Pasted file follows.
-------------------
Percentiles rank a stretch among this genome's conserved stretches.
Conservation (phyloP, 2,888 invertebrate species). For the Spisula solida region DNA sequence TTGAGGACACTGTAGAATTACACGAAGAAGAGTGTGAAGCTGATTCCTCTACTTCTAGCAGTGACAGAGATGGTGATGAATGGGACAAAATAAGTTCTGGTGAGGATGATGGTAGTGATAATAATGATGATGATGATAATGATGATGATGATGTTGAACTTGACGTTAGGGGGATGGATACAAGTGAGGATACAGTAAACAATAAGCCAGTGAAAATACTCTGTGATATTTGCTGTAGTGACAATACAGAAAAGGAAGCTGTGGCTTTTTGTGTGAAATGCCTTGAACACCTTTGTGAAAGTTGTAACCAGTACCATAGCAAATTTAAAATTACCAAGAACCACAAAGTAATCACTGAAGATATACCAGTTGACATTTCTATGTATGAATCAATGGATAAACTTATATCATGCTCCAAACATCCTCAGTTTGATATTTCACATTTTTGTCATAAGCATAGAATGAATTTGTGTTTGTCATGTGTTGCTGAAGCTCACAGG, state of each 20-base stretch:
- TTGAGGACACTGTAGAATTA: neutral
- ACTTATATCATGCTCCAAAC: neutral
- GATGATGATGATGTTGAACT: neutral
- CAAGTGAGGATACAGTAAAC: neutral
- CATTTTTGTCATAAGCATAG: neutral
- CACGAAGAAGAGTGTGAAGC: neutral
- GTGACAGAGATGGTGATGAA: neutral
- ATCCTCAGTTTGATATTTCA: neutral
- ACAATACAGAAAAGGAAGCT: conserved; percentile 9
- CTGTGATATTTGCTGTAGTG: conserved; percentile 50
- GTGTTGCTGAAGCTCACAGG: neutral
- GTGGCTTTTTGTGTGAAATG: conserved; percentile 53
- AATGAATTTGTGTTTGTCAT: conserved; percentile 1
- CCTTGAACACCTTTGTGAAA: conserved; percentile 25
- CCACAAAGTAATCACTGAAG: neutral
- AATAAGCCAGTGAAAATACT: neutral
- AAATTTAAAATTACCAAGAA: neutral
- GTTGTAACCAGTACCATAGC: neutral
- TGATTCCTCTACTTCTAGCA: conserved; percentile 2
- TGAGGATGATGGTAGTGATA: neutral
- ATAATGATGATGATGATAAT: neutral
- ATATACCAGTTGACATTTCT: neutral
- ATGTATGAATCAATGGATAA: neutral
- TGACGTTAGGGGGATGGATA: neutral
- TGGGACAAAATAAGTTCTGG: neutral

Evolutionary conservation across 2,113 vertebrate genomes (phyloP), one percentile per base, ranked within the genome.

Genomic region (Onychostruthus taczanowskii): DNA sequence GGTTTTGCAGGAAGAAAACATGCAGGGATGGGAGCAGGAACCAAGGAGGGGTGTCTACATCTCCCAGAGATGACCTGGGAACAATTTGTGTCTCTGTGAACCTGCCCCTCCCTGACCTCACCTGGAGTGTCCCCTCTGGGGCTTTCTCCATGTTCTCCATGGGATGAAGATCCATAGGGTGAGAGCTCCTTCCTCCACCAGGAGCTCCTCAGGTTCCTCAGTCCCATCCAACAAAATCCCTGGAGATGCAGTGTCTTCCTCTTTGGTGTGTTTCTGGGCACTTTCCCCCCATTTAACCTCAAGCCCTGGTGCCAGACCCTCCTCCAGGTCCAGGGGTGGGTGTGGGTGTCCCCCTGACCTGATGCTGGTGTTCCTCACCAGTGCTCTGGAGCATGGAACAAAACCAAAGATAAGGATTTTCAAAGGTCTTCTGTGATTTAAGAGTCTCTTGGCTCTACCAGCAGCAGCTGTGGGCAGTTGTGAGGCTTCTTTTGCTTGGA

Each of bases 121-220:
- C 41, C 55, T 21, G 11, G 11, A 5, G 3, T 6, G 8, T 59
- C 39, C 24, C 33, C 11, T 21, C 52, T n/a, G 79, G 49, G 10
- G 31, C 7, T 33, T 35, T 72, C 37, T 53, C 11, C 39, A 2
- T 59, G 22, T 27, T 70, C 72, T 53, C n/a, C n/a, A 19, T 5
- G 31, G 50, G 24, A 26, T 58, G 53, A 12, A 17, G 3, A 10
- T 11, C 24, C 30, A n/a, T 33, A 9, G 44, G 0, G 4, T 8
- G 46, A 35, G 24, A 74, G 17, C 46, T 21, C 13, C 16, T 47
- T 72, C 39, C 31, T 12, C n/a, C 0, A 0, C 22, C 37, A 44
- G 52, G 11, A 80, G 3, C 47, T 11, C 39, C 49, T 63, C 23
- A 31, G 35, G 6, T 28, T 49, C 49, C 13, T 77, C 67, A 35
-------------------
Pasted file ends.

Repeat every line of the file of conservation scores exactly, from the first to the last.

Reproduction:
Percentiles rank a stretch among this genome's conserved stretches.
Conservation (phyloP, 2,888 invertebrate species). For the Spisula solida region DNA sequence TTGAGGACACTGTAGAATTACACGAAGAAGAGTGTGAAGCTGATTCCTCTACTTCTAGCAGTGACAGAGATGGTGATGAATGGGACAAAATAAGTTCTGGTGAGGATGATGGTAGTGATAATAATGATGATGATGATAATGATGATGATGATGTTGAACTTGACGTTAGGGGGATGGATACAAGTGAGGATACAGTAAACAATAAGCCAGTGAAAATACTCTGTGATATTTGCTGTAGTGACAATACAGAAAAGGAAGCTGTGGCTTTTTGTGTGAAATGCCTTGAACACCTTTGTGAAAGTTGTAACCAGTACCATAGCAAATTTAAAATTACCAAGAACCACAAAGTAATCACTGAAGATATACCAGTTGACATTTCTATGTATGAATCAATGGATAAACTTATATCATGCTCCAAACATCCTCAGTTTGATATTTCACATTTTTGTCATAAGCATAGAATGAATTTGTGTTTGTCATGTGTTGCTGAAGCTCACAGG, state of each 20-base stretch:
- TTGAGGACACTGTAGAATTA: neutral
- ACTTATATCATGCTCCAAAC: neutral
- GATGATGATGATGTTGAACT: neutral
- CAAGTGAGGATACAGTAAAC: neutral
- CATTTTTGTCATAAGCATAG: neutral
- CACGAAGAAGAGTGTGAAGC: neutral
- GTGACAGAGATGGTGATGAA: neutral
- ATCCTCAGTTTGATATTTCA: neutral
- ACAATACAGAAAAGGAAGCT: conserved; percentile 9
- CTGTGATATTTGCTGTAGTG: conserved; percentile 50
- GTGTTGCTGAAGCTCACAGG: neutral
- GTGGCTTTTTGTGTGAAATG: conserved; percentile 53
- AATGAATTTGTGTTTGTCAT: conserved; percentile 1
- CCTTGAACACCTTTGTGAAA: conserved; percentile 25
- CCACAAAGTAATCACTGAAG: neutral
- AATAAGCCAGTGAAAATACT: neutral
- AAATTTAAAATTACCAAGAA: neutral
- GTTGTAACCAGTACCATAGC: neutral
- TGATTCCTCTACTTCTAGCA: conserved; percentile 2
- TGAGGATGATGGTAGTGATA: neutral
- ATAATGATGATGATGATAAT: neutral
- ATATACCAGTTGACATTTCT: neutral
- ATGTATGAATCAATGGATAA: neutral
- TGACGTTAGGGGGATGGATA: neutral
- TGGGACAAAATAAGTTCTGG: neutral

Evolutionary conservation across 2,113 vertebrate genomes (phyloP), one percentile per base, ranked within the genome.

Genomic region (Onychostruthus taczanowskii): DNA sequence GGTTTTGCAGGAAGAAAACATGCAGGGATGGGAGCAGGAACCAAGGAGGGGTGTCTACATCTCCCAGAGATGACCTGGGAACAATTTGTGTCTCTGTGAACCTGCCCCTCCCTGACCTCACCTGGAGTGTCCCCTCTGGGGCTTTCTCCATGTTCTCCATGGGATGAAGATCCATAGGGTGAGAGCTCCTTCCTCCACCAGGAGCTCCTCAGGTTCCTCAGTCCCATCCAACAAAATCCCTGGAGATGCAGTGTCTTCCTCTTTGGTGTGTTTCTGGGCACTTTCCCCCCATTTAACCTCAAGCCCTGGTGCCAGACCCTCCTCCAGGTCCAGGGGTGGGTGTGGGTGTCCCCCTGACCTGATGCTGGTGTTCCTCACCAGTGCTCTGGAGCATGGAACAAAACCAAAGATAAGGATTTTCAAAGGTCTTCTGTGATTTAAGAGTCTCTTGGCTCTACCAGCAGCAGCTGTGGGCAGTTGTGAGGCTTCTTTTGCTTGGA

Each of bases 121-220:
- C 41, C 55, T 21, G 11, G 11, A 5, G 3, T 6, G 8, T 59
- C 39, C 24, C 33, C 11, T 21, C 52, T n/a, G 79, G 49, G 10
- G 31, C 7, T 33, T 35, T 72, C 37, T 53, C 11, C 39, A 2
- T 59, G 22, T 27, T 70, C 72, T 53, C n/a, C n/a, A 19, T 5
- G 31, G 50, G 24, A 26, T 58, G 53, A 12, A 17, G 3, A 10
- T 11, C 24, C 30, A n/a, T 33, A 9, G 44, G 0, G 4, T 8
- G 46, A 35, G 24, A 74, G 17, C 46, T 21, C 13, C 16, T 47
- T 72, C 39, C 31, T 12, C n/a, C 0, A 0, C 22, C 37, A 44
- G 52, G 11, A 80, G 3, C 47, T 11, C 39, C 49, T 63, C 23
- A 31, G 35, G 6, T 28, T 49, C 49, C 13, T 77, C 67, A 35